When I started drinking, some 40 years ago, it was quite common to see beers being drunk in “mixed form” in pubs. The most common blend was “light and bitter”, a drink that consisted of half a pint of ordinary bitter, with a bottle of light ale to top it up. Whilst this mix was fairly common in East Kent, where I grew up, it was always much more a London thing.
The reasoning behind it's popularity was two-fold. First, back in the 50’s and 60’s, the quality of the draught (cask) beer in many pubs was rather variable, to say the least, so the addition of a bottle of light ale helped pep it up (it would certainly add condition to a draught beer that may perhaps have lost most of its own, and would to all intents and purposes be virtually flat). It may also have helped mask “off flavours” associated with poorly-kept cask beer. The second reason was a slightly crafty one on behalf of the drinker, in that before the advent of marked glasses, and metered pumps, many landlords would dispense slightly more than half a pint of draught beer meaning, that when the light ale was added, the drinker would receive a bit more than a pint of beer!
The other common, but slightly less popular mix, was “brown and mild” (sometimes referred to as a “boilermaker”); basically a half pint of draught mild, topped up with a bottle of brown ale. Again the reasons for the popularity of this mix were exactly the same as described above. Other, less common mixes were “old and bitter” (known universally as a “mother-in-law”), “black and tan” - Guinness (or other stout) and bitter. and “mild and bitter”, sometimes simply abbreviated to “AB” – these letters standing for “and bitter” and date back to when mild ale was the most common and popular draught beer sold in pubs. The abbreviation inferred the publican knew you wanted your half pint of mild topped up with draught bitter.
During my late teens, my friends and I went through a phase of asking for this mix, partly because it was quite a pleasant drink, but also out of a sense of mischievous curiosity, just to see what reaction we would get from the bar staff. Actually, most landlords and landladies knew what we were asking for, especially old school licensees. Back then most had either been in the trade for some time, or had come from pub-owning families, and there was certainly not the high turnover of publicans there is in the trade today.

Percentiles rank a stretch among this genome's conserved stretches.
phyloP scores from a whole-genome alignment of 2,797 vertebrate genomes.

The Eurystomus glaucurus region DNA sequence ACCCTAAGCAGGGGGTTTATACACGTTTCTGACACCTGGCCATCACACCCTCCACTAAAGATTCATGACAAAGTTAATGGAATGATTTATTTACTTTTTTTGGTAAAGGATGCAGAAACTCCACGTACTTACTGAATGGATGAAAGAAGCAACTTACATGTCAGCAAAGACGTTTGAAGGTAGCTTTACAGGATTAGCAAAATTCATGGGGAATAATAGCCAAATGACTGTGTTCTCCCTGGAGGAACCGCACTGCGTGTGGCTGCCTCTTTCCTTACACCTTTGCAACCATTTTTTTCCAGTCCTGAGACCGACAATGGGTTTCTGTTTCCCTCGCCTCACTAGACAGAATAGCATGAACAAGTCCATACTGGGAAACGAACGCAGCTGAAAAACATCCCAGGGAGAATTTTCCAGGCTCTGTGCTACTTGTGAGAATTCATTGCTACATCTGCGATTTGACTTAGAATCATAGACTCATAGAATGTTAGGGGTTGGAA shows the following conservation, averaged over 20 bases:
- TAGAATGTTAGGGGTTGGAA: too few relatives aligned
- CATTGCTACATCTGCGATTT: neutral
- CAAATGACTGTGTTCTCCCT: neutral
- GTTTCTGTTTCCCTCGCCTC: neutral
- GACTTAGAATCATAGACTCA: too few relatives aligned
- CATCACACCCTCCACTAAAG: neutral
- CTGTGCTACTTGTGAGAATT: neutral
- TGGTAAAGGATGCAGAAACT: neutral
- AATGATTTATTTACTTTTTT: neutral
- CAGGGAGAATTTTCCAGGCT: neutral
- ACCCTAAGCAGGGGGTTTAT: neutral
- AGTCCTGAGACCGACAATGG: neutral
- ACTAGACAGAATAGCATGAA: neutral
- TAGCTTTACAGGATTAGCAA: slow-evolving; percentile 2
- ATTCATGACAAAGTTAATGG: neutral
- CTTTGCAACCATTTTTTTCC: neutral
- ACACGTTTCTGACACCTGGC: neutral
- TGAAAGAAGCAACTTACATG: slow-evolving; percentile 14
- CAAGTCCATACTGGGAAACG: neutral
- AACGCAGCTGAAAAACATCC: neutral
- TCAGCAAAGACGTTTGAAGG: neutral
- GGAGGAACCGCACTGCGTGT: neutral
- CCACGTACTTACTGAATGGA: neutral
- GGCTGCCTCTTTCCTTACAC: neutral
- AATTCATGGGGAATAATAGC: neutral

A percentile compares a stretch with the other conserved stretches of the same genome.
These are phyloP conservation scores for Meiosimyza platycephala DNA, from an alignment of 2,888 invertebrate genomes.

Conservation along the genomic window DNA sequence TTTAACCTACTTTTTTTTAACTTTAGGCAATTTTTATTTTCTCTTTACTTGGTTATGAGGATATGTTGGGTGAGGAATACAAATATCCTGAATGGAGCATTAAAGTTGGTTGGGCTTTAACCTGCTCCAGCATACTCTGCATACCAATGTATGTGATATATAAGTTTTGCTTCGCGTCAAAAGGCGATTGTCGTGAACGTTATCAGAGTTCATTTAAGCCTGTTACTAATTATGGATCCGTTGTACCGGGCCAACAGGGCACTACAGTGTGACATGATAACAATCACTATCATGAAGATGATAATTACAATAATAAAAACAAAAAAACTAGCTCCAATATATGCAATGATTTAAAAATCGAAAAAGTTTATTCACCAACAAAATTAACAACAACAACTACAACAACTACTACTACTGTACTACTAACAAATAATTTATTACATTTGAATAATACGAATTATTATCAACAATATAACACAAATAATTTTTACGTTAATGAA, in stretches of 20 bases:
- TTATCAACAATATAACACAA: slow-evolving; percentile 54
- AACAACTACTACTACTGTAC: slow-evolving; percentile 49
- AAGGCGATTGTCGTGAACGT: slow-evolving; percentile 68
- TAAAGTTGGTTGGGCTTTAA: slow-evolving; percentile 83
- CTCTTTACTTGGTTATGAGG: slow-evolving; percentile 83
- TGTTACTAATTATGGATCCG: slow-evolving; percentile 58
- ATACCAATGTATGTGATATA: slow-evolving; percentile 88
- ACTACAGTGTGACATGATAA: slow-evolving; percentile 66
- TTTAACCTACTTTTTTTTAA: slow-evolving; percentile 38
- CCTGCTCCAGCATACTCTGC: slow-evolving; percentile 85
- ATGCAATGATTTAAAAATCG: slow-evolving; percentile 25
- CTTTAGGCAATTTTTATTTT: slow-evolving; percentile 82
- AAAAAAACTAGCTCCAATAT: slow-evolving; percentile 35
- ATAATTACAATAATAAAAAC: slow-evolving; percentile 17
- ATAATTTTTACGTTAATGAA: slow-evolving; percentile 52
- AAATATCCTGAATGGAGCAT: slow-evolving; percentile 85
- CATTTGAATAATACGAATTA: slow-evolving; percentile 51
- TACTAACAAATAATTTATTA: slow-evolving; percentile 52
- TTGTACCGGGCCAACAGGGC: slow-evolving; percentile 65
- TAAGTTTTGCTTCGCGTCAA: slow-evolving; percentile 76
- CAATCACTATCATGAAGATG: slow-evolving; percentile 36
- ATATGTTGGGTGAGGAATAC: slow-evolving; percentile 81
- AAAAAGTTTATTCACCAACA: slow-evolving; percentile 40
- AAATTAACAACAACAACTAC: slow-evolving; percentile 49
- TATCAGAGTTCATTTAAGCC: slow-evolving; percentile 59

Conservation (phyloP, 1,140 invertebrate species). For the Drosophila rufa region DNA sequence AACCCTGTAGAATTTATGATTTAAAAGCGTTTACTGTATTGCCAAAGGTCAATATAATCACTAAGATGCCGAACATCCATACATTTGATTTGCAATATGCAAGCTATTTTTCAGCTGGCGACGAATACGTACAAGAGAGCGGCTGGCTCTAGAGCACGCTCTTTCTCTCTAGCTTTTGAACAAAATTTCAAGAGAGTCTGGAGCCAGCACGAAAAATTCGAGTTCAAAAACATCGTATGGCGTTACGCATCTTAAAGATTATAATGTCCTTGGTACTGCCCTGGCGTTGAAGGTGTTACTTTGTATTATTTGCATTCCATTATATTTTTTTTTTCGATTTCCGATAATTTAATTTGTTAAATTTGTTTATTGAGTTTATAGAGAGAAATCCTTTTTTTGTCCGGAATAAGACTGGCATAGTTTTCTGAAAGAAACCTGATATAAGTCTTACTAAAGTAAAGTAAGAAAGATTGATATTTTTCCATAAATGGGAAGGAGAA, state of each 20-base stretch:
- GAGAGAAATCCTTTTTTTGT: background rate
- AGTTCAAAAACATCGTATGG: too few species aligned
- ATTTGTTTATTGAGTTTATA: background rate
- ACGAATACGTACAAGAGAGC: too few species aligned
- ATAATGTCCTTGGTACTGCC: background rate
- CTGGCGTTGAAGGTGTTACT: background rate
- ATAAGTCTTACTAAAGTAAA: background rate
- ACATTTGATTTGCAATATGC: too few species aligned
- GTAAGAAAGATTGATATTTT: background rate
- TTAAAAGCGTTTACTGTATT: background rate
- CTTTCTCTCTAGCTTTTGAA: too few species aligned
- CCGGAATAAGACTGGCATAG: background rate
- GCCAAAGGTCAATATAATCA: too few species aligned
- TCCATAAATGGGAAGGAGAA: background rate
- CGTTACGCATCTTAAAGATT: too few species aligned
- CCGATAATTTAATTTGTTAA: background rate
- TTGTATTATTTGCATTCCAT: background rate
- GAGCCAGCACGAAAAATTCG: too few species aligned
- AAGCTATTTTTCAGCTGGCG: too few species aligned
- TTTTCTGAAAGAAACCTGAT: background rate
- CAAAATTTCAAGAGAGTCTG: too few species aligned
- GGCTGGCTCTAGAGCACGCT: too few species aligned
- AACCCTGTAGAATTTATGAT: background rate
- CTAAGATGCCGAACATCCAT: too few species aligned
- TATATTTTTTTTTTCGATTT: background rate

The late Richard Boston, in his excellent book, “Beer and Skittles”, lists several more mixtures, and reminds readers that drinks such as shandy and lager and lime ( the latter not often seen these days, but very common back in the early 1970’s) are of course, mixtures. Incidentally, the strange practice of requesting a dash of lemonade to be added to one's pint, in the form of a “lager top”, has taken over from adding a shot of lime juice to lager He also informs us that mild and bitter is known as “Narfer narf”. (Perhaps my friends and I should have tried our luck with this name back in the 70’s!)
The mixing of different types/styles of beer to achieve the taste desired by the drinker, of course dates back many hundreds of years. Many people know the story (true or otherwise), about the origin of porter, or Entire Butt to give the beer its correct name. Formerly, drinkers would have mixed three different beers - pale, brown and stale (old ale), to create a blend known as "Three Threads", but in 1722 Ralph Harwood of the Bell Inn, Shoreditch hit on the idea of combining the different attributes of this blend in one single beer hence, name Entire Butt. However, despite the popularity of porter, drinkers continued to mix beers, well into the 20th Century, in the way I have described.
I’m not quite sure what caused practice to die out; it may have been the increasing popularity of keg beers during the 1960’s and early 70’s, when drinkers were presented with a much more consistent, albeit bland, product. Alternatively, it may have been the influence of CAMRA and the growing interest in beers from different parts of the country, combined with the desire to sample and enjoy them in their pure, unadulterated form (ie. on their own and not mixed with another type of beer). Most likely it was a combination of both factors which caused the mixing of two different types of beer to virtually vanish; but not in Chiddingstone it seems!
As a way of rounding off this subject, I would be most interested to hear other people’s thoughts and experiences of drinks such as light and bitter, brown and mild etc, along with any other strange combinations they may have come across, (and even tried!).